Of late bloomers and the magic of Viola Davis

Tuesday, July 04, 2017

Image result for viola davis

Do you remember primary school, and how people got double promotions, like “jazz”?

I mean… one day, you were sitting next to each other in English class. Exchanging heart-littered scraps of paper.

Next day, they were rolling with the big girls and boys.

They - the ones who scored 101% in all the exams – would be handpicked by the school authorities, and either given double promotions at the end of the session, to two classes ahead, or they could simply be promoted smack in the middle of a school term. They were the gifted ones. The geniuses.

Lord help you if your parents were familiar with any of the gifted ones.

“Tina… how come I don’t see Jumoke in your class again”
“Mummy… she got double promotion, and was moved to Primary 6”
“And you are here, busy watching Voltron. C’mmon get up from there and start reading your Geography!!!”

(As if it was Voltron who forgot to put ‘genius’ in my head.)

Tsk. Tsk.

If you had thought the segregation between geniuses and ‘iti boribo’ (ask your Igbo friends to help you) would end with Common Entrance exams, you thought totally wrong. Shebi in primary school, the ‘geniuses’ were usually a handful… one or two gifted children.

The segregation in Secondary School was on a whole different level, made evident upon the release of the Junior WASSCE results.

In my school (for example) the outgoing JSS3 students would all be summoned to the Assembly Hall. If you heard your name called, this means you made the requisite Distinctions and Credits to be in “Science Class” in the incoming session, and you would move to the right.

Except you did not want to study sciences in senior secondary school, and clearly indicated so.

If you did not hear your name called, well… you were a statistic, to naturally maintain your “Arts Class” status.

Thus, Science students to the rights, Arts students to the left.

(Like that story in the Bible of the goats and the sheep)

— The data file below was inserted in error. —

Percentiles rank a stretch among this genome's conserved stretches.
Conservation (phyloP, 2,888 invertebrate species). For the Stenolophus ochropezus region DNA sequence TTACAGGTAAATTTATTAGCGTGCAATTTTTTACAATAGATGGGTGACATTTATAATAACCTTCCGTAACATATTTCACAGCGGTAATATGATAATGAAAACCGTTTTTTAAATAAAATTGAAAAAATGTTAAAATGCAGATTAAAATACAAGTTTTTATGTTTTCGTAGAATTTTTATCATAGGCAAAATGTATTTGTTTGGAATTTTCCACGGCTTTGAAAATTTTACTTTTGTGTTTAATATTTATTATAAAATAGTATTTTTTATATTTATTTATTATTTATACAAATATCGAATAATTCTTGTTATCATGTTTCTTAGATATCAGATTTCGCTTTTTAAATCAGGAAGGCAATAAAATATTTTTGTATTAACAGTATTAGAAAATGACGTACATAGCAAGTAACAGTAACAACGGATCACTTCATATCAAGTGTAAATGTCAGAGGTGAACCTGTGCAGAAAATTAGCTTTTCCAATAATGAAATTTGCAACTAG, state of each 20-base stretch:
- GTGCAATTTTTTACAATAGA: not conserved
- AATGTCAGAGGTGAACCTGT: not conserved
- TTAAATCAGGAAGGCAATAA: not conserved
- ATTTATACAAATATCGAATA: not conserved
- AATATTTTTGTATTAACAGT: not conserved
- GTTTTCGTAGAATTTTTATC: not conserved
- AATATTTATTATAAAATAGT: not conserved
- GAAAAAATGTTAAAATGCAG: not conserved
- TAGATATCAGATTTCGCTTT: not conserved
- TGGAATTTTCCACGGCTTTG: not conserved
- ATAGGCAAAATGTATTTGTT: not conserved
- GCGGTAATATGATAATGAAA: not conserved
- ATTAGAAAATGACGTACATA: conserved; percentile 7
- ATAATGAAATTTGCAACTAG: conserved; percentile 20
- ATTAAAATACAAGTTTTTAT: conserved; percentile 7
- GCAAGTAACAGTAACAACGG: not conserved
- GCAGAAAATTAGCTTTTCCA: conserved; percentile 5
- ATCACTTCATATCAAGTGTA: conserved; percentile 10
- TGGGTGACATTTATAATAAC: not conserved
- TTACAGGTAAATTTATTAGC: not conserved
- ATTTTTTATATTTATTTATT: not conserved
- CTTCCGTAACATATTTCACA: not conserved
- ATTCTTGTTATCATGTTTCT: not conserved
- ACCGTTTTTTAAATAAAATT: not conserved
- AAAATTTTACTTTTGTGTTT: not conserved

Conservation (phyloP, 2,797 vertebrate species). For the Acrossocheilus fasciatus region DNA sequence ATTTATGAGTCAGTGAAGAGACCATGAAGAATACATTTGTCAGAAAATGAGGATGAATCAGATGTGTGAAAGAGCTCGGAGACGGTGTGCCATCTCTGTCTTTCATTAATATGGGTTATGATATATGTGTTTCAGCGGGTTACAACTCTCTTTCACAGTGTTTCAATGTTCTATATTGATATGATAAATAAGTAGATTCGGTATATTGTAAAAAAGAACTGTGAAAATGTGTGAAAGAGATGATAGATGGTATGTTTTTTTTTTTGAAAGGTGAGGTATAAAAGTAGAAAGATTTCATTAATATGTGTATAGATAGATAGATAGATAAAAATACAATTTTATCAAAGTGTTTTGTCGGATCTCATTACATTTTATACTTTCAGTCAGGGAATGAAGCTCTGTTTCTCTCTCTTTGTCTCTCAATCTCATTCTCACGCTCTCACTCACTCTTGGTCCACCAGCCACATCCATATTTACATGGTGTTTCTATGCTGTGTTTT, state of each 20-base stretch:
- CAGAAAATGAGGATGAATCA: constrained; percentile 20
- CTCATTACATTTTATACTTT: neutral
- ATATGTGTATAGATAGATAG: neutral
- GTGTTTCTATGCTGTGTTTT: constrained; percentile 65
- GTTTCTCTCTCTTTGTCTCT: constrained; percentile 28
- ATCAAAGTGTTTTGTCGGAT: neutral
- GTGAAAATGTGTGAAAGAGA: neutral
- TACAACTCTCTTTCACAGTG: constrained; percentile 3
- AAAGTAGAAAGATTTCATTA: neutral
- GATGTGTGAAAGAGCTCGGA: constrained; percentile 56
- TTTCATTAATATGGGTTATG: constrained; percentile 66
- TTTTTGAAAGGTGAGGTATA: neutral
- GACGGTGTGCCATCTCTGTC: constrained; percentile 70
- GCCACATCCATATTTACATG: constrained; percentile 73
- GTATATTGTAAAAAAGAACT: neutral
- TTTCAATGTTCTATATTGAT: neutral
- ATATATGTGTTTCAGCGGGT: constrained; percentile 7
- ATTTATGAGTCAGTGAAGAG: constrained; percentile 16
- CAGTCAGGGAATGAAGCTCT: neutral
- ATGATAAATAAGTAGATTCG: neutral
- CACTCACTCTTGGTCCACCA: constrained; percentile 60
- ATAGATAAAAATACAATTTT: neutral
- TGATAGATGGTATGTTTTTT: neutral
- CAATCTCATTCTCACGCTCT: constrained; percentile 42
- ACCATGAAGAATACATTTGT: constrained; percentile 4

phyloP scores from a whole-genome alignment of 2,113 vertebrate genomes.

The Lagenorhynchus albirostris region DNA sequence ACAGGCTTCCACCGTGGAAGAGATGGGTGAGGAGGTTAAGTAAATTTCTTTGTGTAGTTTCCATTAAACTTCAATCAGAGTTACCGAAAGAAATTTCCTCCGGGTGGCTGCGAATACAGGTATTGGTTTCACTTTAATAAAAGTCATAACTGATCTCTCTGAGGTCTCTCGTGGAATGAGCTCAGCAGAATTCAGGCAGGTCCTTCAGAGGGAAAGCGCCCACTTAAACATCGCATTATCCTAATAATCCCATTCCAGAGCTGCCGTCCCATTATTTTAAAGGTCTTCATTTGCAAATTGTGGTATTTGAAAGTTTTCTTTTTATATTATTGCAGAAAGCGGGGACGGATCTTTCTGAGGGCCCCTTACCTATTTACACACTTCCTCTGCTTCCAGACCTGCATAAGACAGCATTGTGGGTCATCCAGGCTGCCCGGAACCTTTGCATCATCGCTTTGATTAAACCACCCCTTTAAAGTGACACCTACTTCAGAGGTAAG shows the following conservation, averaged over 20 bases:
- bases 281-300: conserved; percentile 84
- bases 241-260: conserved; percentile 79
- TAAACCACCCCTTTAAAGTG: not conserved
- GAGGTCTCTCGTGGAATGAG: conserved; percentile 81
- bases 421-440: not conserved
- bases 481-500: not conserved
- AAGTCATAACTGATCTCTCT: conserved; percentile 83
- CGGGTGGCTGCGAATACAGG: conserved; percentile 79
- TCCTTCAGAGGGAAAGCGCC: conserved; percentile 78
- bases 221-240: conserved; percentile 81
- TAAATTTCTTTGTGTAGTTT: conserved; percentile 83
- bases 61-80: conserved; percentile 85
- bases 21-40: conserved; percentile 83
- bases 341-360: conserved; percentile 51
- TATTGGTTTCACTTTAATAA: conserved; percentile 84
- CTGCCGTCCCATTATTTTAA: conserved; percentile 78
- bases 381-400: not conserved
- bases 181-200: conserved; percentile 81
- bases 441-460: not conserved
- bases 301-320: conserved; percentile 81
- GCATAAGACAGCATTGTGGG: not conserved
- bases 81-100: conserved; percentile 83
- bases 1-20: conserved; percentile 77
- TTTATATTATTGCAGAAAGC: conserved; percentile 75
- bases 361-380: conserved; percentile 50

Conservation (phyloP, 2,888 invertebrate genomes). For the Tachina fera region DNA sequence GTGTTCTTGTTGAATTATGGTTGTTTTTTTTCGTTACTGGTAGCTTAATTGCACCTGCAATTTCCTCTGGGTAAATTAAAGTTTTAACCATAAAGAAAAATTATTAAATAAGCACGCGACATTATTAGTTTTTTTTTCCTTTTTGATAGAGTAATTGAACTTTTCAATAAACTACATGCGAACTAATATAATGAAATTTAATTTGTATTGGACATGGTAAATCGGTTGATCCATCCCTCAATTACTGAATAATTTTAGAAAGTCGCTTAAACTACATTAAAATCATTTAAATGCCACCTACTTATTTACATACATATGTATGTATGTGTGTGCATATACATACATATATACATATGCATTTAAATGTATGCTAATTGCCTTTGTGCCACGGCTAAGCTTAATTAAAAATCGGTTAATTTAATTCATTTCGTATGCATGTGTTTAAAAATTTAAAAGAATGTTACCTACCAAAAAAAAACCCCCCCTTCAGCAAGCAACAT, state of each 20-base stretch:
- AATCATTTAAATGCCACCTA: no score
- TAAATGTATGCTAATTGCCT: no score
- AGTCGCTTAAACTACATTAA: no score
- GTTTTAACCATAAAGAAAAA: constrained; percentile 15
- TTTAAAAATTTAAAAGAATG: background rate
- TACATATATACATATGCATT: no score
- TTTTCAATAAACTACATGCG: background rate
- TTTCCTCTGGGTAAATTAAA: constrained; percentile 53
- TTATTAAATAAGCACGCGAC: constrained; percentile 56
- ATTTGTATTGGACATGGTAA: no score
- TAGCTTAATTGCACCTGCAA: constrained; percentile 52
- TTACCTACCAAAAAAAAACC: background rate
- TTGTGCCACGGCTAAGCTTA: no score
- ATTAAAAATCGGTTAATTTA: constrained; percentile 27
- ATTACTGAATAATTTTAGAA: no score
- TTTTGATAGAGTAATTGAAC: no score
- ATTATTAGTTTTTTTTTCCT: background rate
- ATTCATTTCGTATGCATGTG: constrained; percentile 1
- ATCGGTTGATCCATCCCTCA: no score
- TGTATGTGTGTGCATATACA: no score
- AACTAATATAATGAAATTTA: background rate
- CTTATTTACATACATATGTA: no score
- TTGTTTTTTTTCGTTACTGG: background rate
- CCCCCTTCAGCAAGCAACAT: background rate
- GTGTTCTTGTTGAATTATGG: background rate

For those of us who were well aware that our home was with the Arts, we remained undaunted, and warmly welcomed into the fold the “Science students” who dropped out from time to time, due to the pressures of Further Mathematics and “Phy-Chem-Bi”.

Some stayed back, and did really well in the sciences. Others who stayed on for the (misplaced) ego of being a Science student, flopped their way through school. Some of the ones who joined the Arts excelled there as well. And every once in a (generator-powered) blue moon, one or two left the Arts to join the Sciences.

The ones who never ceased to amaze me however were those students no one paid any particular attention to and had hitherto, never exhibited any extra-ordinary intelligence pers se, who towards the end of school. Then, they begin making waves almost at the end of school, scoring all A’s in exams, and clear the Senior WASSCE exams in distinctions.

At one sitting.

I mean, these ones got no double promotions. They were not particularly identified as “geniuses”, or “intelligent”, or “gifted”. They may or may not have been handpicked specially to join the Science gang, and probably were not winning any prizes on prize-giving days. It is as though they wait till the end of secondary school approaches, before they come right out of the blues, begin acing all the exams and quite suddenly, take all the A’s.

Did you know any of those ones? Well… I did. And there’s a name for them:

Late Bloomers.

According to Wikipedia, these are people “whose talents or capabilities are not visible to others until later than usual. These ones have been written off as ‘ordinary’, or were perhaps, hitherto too insignificant to be written about at all. They appear from (basically) nowhere, and surpass their contemporaries in their chosen field of creativity, talent, skill or knowledge.